What to do in your allotment in October
Written by Lee Senior
October has already nailed its colours firmly to the autumn mast and what colours they are! Blueberries are an underrated star in this department. I love the way they offer a glorious fiery red grand finale, lighting up the fruit garden in late evening sunlight.
This year my sweetcorn is facing a race against time to ripen here in Yorkshire before the weather deteriorates. I hope it’s worth the angst. There’s nothing worse than picking a half formed cob. Sometimes wind pollination is poor, even when the corn has been grown in blocks. Other times a lack of sun means the plants don’t develop enough during midsummer. As long as there are no frosts and we get some October sun, I’m sure the cobs will ripen, albeit rather late.
Allotments really do keep us on our toes and each year something unexpected happens. It’s all part of the fun and means you can never rest on your laurels. Good record-keeping helps so you can keep track of successes and failures as they occur. I like to look back at my notes, especially when it comes to weather. Each day this month I’ll be torn between leaving my sweetcorn to enjoy another day of sun or quickly rescuing it from frostbite. Keep your fingers crossed for me. Happy growing!
- Get your autumn-planting garlic sets in as soon as you can. Choose a hardneck variety like ‘Carcassonne Wight’ if you live somewhere with prolonged cold spells during winter.
- Plant out your onions and shallots. Cover the sets with netting until they establish roots, to stop the birds digging them out.
- Clear the tops from your spent beans, peas and sweetcorn plants. If you cut the long stems at the base and lay them on the soil, they act as a weed suppressing mulch. Add them to the compost when they turn from green to brown.
- Protect your cabbages, sprouts and broccoli plants with netting to keep the birds off.
- Sow some leaf salad ‘Winter mix’ in a cold frame for fresh leaves in the coming months. You can also sow hardy winter lettuces like ‘Valdor’ and ‘Winter Density’ under a cloche or in a growbag in a greenhouse.
- Sow hardy spring onion ‘White Lisbon’ in a cold frame, or in containers or grow bags in the greenhouse, to harvest through the winter and into early spring.
- October is the month to start sowing broad bean ‘Aquadulce Claudia’, cabbage ‘F1 Mozart’, pea ‘Douce Provence’ and cauliflower ‘F1 Seoul’ to overwinter under cloches or in the cold frame. They’ll give you extra early crops next year.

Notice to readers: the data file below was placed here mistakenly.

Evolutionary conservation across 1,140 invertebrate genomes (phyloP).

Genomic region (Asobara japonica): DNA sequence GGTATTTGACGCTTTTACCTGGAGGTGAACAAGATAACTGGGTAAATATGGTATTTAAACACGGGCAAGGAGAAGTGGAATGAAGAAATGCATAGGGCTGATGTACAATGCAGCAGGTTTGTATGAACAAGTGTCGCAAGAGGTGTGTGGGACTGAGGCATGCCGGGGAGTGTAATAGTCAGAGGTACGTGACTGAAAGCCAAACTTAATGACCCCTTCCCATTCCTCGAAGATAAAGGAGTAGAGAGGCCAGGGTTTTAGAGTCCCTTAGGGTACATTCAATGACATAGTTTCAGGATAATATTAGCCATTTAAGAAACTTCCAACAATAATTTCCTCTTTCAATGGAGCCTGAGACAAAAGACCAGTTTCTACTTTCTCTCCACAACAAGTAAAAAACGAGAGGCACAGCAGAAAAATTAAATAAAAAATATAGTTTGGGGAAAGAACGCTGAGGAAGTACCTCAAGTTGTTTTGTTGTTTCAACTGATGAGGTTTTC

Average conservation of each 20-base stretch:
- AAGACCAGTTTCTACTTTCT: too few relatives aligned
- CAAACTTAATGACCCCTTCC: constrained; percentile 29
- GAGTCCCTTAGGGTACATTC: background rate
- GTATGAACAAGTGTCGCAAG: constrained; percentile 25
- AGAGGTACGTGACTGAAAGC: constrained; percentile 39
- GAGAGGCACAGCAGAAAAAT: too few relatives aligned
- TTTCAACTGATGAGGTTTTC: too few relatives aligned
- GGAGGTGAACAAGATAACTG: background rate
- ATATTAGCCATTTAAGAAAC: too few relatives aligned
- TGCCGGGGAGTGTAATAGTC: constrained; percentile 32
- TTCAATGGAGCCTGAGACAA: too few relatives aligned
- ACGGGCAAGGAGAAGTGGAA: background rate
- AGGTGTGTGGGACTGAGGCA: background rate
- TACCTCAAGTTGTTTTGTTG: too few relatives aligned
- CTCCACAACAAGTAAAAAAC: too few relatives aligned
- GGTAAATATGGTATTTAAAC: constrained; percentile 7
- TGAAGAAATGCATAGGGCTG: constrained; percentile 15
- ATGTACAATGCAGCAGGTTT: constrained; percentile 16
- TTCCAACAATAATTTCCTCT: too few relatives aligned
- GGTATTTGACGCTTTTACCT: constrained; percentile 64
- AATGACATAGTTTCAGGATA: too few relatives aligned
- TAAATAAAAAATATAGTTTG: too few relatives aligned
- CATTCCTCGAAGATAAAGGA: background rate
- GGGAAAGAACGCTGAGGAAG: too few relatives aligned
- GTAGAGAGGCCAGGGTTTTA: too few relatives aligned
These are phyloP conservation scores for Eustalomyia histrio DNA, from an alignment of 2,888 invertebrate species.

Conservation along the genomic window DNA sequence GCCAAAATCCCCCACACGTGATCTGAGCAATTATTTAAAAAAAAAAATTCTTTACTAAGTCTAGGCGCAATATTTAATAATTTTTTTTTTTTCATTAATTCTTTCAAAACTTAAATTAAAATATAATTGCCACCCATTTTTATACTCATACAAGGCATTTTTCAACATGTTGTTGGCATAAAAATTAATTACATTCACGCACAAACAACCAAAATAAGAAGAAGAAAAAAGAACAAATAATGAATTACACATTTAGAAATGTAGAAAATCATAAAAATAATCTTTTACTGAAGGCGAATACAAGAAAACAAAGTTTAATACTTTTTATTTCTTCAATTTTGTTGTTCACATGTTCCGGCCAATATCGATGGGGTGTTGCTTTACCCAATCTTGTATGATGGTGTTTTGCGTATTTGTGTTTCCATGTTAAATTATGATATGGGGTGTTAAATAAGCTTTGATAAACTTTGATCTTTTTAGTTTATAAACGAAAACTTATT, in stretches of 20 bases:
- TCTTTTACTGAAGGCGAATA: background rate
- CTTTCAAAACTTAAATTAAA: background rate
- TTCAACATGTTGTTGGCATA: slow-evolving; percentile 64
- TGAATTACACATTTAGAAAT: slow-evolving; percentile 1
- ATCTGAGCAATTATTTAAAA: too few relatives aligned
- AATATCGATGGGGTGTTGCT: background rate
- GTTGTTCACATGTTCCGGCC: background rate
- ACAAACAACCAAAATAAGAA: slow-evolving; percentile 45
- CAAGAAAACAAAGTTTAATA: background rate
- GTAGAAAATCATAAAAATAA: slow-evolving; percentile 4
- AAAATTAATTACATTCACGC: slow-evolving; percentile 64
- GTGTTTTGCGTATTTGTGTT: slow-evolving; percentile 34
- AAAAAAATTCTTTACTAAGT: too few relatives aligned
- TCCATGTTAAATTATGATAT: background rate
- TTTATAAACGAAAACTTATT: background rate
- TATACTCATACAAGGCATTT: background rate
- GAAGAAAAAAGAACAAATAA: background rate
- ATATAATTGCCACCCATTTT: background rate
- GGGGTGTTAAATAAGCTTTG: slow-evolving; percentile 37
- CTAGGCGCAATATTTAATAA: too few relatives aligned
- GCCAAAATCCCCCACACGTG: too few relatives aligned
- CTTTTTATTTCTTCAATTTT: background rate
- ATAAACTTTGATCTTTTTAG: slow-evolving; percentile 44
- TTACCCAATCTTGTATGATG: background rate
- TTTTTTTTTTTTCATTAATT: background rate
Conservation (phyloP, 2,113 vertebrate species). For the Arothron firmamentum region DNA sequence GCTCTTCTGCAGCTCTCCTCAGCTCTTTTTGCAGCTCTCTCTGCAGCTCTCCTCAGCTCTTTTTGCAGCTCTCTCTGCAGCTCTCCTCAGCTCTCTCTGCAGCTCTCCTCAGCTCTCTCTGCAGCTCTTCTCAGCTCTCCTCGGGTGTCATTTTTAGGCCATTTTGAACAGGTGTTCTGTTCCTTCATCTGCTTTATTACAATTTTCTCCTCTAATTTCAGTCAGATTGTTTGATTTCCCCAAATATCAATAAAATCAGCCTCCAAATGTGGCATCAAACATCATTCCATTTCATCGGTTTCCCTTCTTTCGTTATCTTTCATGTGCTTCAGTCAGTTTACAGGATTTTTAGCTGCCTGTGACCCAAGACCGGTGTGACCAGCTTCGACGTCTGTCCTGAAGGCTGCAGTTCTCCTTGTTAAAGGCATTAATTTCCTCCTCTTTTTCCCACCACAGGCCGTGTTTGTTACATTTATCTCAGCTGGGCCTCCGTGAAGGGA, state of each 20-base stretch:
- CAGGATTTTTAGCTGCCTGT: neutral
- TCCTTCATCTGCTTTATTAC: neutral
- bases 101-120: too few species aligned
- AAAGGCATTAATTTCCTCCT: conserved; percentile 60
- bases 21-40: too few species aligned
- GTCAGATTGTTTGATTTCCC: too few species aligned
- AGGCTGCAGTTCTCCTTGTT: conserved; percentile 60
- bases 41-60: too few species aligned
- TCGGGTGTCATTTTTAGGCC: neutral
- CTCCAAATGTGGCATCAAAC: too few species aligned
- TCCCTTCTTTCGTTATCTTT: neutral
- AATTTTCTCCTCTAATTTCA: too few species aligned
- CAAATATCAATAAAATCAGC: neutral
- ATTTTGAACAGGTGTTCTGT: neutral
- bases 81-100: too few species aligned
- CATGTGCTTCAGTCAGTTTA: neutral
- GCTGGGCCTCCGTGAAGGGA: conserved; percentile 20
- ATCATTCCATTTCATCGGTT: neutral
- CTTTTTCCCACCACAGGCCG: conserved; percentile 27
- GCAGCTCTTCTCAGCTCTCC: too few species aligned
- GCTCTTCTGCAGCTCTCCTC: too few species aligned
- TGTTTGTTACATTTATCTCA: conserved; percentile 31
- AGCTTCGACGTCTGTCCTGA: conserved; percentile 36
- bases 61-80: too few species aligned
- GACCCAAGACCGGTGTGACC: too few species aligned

- If you have any unripened tomatoes, take the fruit off the vine and bring them indoors to ripen. If you have a large quantity, try making green tomato chutney.
- Divide your established clumps of rhubarb to produce more crowns and free up your older plants.
- October is the perfect month for moving fruit bushes and trees, and for planting new bare root fruit trees and soft fruit bushes. Avoid planting into frozen or waterlogged soil and try a grafted apple and pear tree duo if your space is limited.
- Use a testing kit to see the pH of your soil before planting blueberries. They like acidity, so if your soil is alkali, grow them in a pot with ericaceous compost.
- Harvest your pumpkins and squashes this month for carving and storing.
- Sweetcorn should now be ripe – make sure you harvest before the first frosts hit.
- October is prime apple harvesting month. Press your windfalls for juice and keep the perfect fruit for storing through the winter.
- Pick pears slightly before they ripen and bring them inside.
- Make sure you’ve harvested all of your summer crops and give your onions, shallots and garlic plenty of time to dry before storing.
- Keep on top of weeding as the beds are exposed to light when crops are cut back.
- Sow green manure seeds on empty beds to keep the soil covered over winter. This puts nitrogen back into the soil and prevents run-off in heavy rain.
- It’s time to take down pea and bean wigwams and frames.
- Sort out your composting area as it’s a great time to add prime fodder to your pile.
- Find a local source of horse manure. Use an empty bed to rot a pile down for use next year.
- Try planting a native bare root hedge on your allotment for wildlife. An edible hedge could give you a niche crop of crab apples, sloes and hawes to make jellies and jams.
- Stay off the soil when the ground is wet. Walk on broad flat planks if you need access to avoid compacting the soil.
- Get in as much allotment time after work as possible before the clocks go back later in the month.
- Order in plant protection gear to prevent frost damage during the winter months.
- Invest in a cold frame for your plot if you haven’t already got one. They’re a great way to protect young crops from the worst of the winter weather.
- It’s time to start thinking about next year. Make a list of what worked and what didn’t.
Suttons Seeds recommend these areas which may also be of interest.
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